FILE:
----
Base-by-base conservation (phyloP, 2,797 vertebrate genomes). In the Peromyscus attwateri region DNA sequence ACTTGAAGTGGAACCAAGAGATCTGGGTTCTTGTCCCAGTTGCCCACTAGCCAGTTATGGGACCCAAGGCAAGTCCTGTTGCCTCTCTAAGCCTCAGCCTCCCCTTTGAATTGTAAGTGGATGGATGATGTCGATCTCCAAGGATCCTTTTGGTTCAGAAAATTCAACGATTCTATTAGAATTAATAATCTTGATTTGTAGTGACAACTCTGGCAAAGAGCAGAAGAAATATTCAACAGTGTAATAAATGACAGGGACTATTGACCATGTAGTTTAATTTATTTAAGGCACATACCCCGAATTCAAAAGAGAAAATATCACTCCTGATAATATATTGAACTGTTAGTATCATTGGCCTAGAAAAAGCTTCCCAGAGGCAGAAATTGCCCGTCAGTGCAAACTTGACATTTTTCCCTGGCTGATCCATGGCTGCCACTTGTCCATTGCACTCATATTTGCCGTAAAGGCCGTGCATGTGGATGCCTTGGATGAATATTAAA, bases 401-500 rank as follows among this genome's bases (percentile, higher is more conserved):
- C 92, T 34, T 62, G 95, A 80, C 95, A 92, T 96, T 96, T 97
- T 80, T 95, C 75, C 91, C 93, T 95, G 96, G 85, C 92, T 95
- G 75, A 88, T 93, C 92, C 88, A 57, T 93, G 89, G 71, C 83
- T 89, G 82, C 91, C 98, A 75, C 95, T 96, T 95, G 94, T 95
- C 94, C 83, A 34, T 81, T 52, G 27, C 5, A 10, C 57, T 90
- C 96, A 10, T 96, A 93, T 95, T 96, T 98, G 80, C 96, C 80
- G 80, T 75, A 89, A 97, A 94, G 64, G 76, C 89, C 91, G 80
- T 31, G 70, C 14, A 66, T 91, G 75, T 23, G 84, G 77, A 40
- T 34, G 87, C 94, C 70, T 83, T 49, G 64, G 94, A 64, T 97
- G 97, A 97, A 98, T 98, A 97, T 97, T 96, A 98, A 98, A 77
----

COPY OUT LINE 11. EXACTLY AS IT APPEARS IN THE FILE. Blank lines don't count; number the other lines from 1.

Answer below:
- G 97, A 97, A 98, T 98, A 97, T 97, T 96, A 98, A 98, A 77